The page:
One thing this change will not address is the kind of use-before-def bugs we get today where dbg info unaware passes sink or hoist SSA instructions across the dbg.value that uses them. It has been suggested that we should attach the dbg.value directly to the instruction producing the value, but I think this is a mistake, because it only handles the common case, and not the special case where the value is produced far from the point of the assignment. Even if we have the special case attachment for value-producing instructions, we need new APIs to help passes decide how to update the debug info when sinking or hoisting across blocks.

Data & Motivation

I used my compile-time test case of the day for this: SemaChecking.cpp. I re-compiled opt with the attached patch, which gets the total number of Instructions after CGP, and the number of dbg intrinsics. I compiled SemaChecking.cpp to bitcode with clang -cc1 -debug-info-kind=limited -gcodeview -mllvm -instcombine-lower-dbg-declare=0 to match what Chromium uses. I think these numbers are general, though. Here are the numbers I got from my patch:

160402 codegenprepare - Total number of llvm.dbg.* instructions
296080 codegenprepare - Total number of instructions

So, 54% of all instructions are dbg.(value|declare) instructions today! Moving them out of the main BB ilist would speed up BB iteration by 2x. That’s not necessarily where we spend our time. I happen to already know that this test case does a lot of BB scanning (PR38829), so I know it will help this test case, but it may not matter if we make local dominance not scan.

In any case, here is the time to compile to bitcode for this example:
-O2 -g: 89.6s
-O2: 53.6s
-O2 -gmlt: 52.6s

-gmlt should be slower than no debug info, so clearly my system is noisy, but I think the impact of dbg.value is still clearly observable.

The next thing I noticed is that dbg.values tend to appear in packs. My theory is that most of this is from multiple levels of inlining of helpers that forward parameters. Here is a histogram of the length of dbg intrinsic runs:

dbg instructions, run length | freq
1 13086
2 6587
3 3927
4 1605
5 1643
6 1414
7 2165
8 1708
9 226
10 36
11 26
12 14
13 1750
14 70
15 224
16 3
17 154
18 5
19 1
20 2
22 209
23 688
24 705
28 4
29 1
36 1
40 2
71 1

My understanding of the histogram above is that 52% of dbg.values are in runs of length 8 or greater. You can see some spikes here at 13 and 22-24, which I think supports my theory about inlining above.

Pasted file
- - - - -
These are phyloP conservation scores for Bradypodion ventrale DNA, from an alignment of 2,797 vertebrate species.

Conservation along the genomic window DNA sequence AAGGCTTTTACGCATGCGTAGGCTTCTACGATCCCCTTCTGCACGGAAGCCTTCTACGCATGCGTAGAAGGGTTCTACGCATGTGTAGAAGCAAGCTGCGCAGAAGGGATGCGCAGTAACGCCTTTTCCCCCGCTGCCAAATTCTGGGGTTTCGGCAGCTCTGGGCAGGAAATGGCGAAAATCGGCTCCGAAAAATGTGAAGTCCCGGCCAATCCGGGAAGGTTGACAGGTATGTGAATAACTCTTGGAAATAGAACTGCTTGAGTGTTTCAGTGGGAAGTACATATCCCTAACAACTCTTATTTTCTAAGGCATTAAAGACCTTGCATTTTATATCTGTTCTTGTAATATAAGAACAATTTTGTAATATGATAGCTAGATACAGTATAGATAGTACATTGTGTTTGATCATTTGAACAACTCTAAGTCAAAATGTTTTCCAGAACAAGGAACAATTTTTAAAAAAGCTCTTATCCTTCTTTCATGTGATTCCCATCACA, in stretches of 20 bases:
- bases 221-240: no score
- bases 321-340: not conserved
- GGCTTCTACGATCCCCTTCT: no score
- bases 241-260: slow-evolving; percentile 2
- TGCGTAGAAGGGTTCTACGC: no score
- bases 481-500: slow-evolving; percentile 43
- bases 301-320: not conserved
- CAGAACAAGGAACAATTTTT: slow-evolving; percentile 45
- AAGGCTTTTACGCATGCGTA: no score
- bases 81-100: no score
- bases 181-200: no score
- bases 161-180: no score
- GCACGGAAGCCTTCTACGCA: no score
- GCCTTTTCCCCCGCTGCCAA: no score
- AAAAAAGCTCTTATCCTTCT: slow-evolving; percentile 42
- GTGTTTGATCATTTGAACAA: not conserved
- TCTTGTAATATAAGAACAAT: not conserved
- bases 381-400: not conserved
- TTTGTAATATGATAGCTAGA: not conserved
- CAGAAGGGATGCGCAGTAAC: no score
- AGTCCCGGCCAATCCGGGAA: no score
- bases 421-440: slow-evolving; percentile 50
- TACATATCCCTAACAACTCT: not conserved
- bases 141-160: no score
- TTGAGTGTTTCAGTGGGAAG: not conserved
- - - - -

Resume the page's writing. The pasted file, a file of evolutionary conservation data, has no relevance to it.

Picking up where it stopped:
This example is just a standard -O2 large TU in clang. I can only imagine that the dbg.value runs get longer in ThinLTO, where the inliner runs more.

Design

dbg.value is meant to associate an SSA value with a label. My basic idea is that it’s better to attach a label to the instruction it precedes rather than creating a separate instruction. However, a label should stay behind if the instruction it precedes moves. For example, Instruction::moveAfter/moveBefore should implicitly reattach their variable tracking info to the next instruction. While working on https://reviews.llvm.org/D51664, I realized it would be pretty easy to use the ilist callbacks currently used for symbol table updating to implement this.

I think making the attachments describe the values of variables before the instruction is good, because in the general case every block has at least one instruction, which typically doesn’t produce a value: the terminator. The only terminator that produces a value is invoke, and we can attach any variable tracking info for it to the first (non-phi?) instruction in the normal successor.

I think, overall, this is just an internal representation shift. We may want to change our bitcode and assembly language to better align with our internal representation, but it should be functionaly equivalent.

IR syntax

This is kind of important, since it affects how developers think about these and keep them up to date. Consider the following C source:

int foo(void);
int bar(void) {
int v = foo();
v = foo();
return v;
}

I’m proposing moving from something like this:

%v1 = call i32 @foo()
call void @llvm.dbg.value(metadata i32 %v1, metadata !123, metadata !DIExpression) !dbg !456
%v2 = call i32 @foo()
call void @llvm.dbg.value(metadata i32 %v2, metadata !123, metadata !DIExpression) !dbg !456
ret i32 %v2

To something like this:

%v1 = call i32 @foo()